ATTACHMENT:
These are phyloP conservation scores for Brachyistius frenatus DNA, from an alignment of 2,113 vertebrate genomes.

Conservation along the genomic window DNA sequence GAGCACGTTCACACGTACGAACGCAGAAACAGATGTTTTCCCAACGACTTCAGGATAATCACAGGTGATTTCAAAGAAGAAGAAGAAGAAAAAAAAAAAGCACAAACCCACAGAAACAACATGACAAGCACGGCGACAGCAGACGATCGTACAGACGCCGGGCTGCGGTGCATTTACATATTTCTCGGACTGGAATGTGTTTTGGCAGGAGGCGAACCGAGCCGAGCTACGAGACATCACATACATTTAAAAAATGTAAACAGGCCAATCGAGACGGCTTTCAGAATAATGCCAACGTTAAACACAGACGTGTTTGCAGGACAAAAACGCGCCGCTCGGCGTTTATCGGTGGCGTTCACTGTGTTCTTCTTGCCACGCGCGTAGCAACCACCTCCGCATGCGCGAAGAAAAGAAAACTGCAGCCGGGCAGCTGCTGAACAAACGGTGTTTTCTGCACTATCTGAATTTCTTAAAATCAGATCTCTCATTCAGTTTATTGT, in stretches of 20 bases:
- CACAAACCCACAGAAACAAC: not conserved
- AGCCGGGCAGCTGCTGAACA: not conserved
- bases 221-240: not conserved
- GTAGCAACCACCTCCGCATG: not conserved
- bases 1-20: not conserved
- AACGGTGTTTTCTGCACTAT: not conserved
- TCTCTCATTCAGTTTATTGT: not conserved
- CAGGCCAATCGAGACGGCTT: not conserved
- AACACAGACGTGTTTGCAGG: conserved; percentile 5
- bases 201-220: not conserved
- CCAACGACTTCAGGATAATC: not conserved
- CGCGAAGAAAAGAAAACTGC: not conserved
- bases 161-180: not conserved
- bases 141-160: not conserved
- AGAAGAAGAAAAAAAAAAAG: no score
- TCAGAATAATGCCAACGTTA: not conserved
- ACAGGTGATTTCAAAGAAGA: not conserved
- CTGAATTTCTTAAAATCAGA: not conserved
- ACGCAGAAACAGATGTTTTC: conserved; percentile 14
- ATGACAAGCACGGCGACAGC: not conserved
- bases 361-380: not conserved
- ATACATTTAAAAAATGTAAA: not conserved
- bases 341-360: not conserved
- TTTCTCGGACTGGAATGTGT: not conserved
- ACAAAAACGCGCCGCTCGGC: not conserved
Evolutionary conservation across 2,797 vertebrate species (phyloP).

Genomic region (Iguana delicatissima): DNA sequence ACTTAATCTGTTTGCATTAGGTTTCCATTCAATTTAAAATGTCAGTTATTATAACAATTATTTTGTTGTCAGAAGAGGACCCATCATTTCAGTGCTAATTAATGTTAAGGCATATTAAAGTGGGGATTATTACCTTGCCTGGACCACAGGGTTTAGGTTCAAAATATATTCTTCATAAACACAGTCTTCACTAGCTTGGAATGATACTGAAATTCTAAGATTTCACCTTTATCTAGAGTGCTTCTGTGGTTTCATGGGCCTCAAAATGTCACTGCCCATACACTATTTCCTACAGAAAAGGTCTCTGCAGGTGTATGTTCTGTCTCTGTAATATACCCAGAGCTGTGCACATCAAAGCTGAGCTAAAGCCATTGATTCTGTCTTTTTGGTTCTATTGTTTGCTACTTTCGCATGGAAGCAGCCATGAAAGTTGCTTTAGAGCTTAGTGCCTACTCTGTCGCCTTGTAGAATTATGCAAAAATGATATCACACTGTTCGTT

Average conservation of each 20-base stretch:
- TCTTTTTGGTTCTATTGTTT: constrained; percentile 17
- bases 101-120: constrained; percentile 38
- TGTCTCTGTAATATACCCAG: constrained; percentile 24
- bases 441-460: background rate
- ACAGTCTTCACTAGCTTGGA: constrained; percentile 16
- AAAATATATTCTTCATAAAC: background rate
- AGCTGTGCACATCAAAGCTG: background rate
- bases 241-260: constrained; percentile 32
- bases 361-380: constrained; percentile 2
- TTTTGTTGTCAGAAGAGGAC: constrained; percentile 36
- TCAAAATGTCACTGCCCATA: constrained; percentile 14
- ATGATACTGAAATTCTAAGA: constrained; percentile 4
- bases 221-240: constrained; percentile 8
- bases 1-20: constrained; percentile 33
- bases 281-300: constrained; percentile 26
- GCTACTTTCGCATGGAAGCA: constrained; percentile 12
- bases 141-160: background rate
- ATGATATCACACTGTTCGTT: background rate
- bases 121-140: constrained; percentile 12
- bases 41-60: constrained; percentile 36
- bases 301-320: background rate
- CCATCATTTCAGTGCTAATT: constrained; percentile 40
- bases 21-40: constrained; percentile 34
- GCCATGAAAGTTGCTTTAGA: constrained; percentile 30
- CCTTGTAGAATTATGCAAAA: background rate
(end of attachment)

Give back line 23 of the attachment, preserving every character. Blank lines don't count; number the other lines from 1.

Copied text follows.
- bases 361-380: not conserved